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Acta Odontol Scand. 2013 May-Jul;71(3-4):616-25. doi: 10.3109/00016357.2012.700065. Epub 2012 Jul 12.

Orofacial functions and oral health associated with Treacher Collins syndrome.

Author information

  • 1TAKO-centre, National Resource Centre for Oral Health in Rare Medical Conditions, Lovisenberg Diakonale Hospital, 0440 Oslo, Norway. pamela.asten@tako.no

Abstract

OBJECTIVE:

The aim of this study was to describe orofacial features and functions and oral health associated with Treacher Collins syndrome (TCS) in relation to the variable phenotypic expression of the condition.

MATERIALS AND METHODS:

The Nordic Orofacial Test-Screening (NOT-S), MHC Questionnaire, MHC Observation chart and clinical examinations of nasal and pharyngeal conditions and chewing and swallowing function were used to assess 19 individuals aged 5-74 years (median 34 years). TCS severity scores were calculated by a clinical geneticist.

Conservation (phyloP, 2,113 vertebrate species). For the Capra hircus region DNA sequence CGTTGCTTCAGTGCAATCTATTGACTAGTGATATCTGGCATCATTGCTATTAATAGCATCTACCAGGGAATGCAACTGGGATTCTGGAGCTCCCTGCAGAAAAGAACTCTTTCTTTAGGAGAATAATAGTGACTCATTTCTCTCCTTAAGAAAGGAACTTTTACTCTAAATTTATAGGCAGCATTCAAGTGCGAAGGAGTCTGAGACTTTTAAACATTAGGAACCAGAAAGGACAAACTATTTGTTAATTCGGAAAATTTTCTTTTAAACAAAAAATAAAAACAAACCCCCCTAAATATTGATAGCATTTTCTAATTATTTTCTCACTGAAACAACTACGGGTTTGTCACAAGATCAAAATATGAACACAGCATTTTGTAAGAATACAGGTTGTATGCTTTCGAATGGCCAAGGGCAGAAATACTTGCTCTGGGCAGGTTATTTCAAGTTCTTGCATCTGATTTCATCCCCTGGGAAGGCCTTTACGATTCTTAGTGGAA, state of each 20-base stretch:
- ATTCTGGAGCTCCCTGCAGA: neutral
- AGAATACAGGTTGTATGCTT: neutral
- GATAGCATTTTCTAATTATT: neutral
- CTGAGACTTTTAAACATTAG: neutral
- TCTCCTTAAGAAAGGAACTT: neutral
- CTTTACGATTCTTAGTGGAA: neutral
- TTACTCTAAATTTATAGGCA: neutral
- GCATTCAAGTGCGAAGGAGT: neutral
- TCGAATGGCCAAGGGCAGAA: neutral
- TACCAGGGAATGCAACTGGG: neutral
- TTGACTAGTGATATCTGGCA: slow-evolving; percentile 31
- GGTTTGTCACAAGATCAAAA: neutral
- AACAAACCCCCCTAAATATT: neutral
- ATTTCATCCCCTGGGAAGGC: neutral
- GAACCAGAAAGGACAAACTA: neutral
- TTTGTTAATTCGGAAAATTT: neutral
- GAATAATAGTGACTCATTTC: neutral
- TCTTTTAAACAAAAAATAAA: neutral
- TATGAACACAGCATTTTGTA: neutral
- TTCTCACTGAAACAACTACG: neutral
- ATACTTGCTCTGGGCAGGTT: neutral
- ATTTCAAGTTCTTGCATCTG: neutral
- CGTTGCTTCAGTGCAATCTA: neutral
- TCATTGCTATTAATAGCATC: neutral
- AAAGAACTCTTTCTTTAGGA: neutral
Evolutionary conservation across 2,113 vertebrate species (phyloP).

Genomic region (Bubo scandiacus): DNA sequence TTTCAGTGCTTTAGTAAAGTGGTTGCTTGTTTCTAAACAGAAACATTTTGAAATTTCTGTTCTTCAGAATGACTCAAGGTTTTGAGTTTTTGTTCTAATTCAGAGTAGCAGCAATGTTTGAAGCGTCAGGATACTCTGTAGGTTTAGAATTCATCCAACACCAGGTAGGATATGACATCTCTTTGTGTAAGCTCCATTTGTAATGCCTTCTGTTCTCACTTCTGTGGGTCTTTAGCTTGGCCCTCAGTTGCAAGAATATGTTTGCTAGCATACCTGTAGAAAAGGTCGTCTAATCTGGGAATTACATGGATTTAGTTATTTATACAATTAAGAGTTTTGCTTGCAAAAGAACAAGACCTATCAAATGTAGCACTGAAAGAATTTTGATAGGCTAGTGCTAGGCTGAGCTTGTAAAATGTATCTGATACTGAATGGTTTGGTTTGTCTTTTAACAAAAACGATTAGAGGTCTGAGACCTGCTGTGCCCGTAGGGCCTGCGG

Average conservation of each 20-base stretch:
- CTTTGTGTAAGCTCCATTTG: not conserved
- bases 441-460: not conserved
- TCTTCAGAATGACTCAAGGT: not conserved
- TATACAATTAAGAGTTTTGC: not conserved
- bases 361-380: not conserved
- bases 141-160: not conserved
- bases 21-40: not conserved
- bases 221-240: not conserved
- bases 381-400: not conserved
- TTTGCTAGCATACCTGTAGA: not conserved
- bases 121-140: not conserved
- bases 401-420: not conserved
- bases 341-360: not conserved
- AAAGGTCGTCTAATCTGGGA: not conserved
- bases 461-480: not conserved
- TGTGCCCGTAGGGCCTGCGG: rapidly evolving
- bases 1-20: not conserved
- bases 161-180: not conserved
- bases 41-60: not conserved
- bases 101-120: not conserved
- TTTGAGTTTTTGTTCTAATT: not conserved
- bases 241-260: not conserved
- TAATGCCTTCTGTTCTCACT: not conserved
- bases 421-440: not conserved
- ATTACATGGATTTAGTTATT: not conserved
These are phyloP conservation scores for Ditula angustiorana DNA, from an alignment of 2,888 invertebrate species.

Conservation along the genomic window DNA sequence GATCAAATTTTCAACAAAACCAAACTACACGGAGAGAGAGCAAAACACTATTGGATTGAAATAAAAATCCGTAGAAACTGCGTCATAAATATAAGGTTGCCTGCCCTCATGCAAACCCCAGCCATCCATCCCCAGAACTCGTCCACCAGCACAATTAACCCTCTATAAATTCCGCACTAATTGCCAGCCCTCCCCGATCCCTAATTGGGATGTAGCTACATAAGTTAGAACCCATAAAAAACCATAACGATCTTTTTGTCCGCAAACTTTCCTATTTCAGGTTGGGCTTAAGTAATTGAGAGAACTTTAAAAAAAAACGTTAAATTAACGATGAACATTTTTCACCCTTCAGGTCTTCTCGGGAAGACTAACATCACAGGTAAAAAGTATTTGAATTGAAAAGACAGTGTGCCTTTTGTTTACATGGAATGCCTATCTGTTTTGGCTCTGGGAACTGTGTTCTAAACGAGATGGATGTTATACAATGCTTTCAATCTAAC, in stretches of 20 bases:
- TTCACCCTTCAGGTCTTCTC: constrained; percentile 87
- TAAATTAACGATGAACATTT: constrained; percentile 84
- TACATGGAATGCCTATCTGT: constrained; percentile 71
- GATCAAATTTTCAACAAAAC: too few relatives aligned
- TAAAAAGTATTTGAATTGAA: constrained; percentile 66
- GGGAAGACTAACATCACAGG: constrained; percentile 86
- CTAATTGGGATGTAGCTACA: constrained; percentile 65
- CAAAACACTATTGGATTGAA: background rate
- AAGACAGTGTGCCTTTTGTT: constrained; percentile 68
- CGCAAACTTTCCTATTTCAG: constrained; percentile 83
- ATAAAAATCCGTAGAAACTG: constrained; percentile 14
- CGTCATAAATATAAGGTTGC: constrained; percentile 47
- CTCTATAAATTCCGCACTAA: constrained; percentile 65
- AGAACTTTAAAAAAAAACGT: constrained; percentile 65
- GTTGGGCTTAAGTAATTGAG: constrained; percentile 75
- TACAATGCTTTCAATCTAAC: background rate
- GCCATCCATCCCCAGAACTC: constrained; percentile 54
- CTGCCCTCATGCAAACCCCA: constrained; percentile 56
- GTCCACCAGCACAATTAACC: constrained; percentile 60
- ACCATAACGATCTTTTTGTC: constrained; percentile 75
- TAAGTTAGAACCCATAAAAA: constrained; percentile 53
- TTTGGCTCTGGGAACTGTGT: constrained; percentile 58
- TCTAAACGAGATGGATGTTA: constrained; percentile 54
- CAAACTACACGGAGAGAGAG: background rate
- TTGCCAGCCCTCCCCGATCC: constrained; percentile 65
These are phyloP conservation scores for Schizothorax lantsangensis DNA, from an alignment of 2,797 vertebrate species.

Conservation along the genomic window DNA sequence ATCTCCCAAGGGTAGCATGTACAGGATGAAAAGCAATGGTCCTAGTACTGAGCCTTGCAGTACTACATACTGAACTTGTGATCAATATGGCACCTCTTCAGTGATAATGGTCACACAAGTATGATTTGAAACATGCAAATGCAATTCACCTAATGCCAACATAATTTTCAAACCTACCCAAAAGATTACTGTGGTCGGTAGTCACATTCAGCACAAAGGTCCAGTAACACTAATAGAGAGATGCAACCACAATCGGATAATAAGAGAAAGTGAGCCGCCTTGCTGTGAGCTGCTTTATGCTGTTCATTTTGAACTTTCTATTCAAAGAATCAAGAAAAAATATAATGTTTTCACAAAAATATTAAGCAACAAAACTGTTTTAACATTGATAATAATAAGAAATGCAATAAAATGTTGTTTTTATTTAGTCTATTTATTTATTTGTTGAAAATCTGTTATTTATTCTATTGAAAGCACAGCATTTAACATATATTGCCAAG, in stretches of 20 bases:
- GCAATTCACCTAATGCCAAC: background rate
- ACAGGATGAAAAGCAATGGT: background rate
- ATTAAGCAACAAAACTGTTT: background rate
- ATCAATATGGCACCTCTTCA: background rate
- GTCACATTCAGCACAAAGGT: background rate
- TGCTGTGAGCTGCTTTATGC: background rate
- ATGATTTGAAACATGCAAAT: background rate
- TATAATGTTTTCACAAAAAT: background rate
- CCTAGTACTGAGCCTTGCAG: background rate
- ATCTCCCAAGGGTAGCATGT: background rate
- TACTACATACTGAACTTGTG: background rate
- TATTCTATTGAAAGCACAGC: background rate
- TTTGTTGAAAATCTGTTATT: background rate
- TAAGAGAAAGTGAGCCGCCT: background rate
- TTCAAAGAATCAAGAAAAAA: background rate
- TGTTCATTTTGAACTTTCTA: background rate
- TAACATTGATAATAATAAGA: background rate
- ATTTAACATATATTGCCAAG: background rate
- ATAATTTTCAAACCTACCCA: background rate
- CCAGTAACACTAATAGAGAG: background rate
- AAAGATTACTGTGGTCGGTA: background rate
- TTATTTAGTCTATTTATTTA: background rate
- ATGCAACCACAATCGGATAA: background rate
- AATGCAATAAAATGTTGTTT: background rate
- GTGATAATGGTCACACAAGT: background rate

RESULTS:

Orofacial features characterizing the study group were altered profile, increased mandibular angle, narrow hypopharynx and facial asymmetry. Basic orofacial functions such as breathing, eating, facial expression and speech were affected in all subjects demonstrating orofacial dysfunction in at least two NOT-S domains (median NOT-S total score 4/12, range 2-7). Significant correlation was found between the TCS severity scores reflecting phenotypic expression and the NOT-S total scores reflecting orofacial function. Self-reported experience of dry oral mucosa was common. Overall, dental health was good with few carious lesions diagnosed, but considerable need for orthodontic treatment was documented.

CONCLUSIONS:

Altered orofacial features and functions in TCS are common and often persist into late adolescence and adulthood. The functional level was correlated with the phenotypic variability of the condition. The standard of oral health was satisfactory. The findings indicated that individuals with TCS are likely to require lifelong health services related to their oral condition.

PMID:
22783882
DOI:
10.3109/00016357.2012.700065
[PubMed - indexed for MEDLINE]
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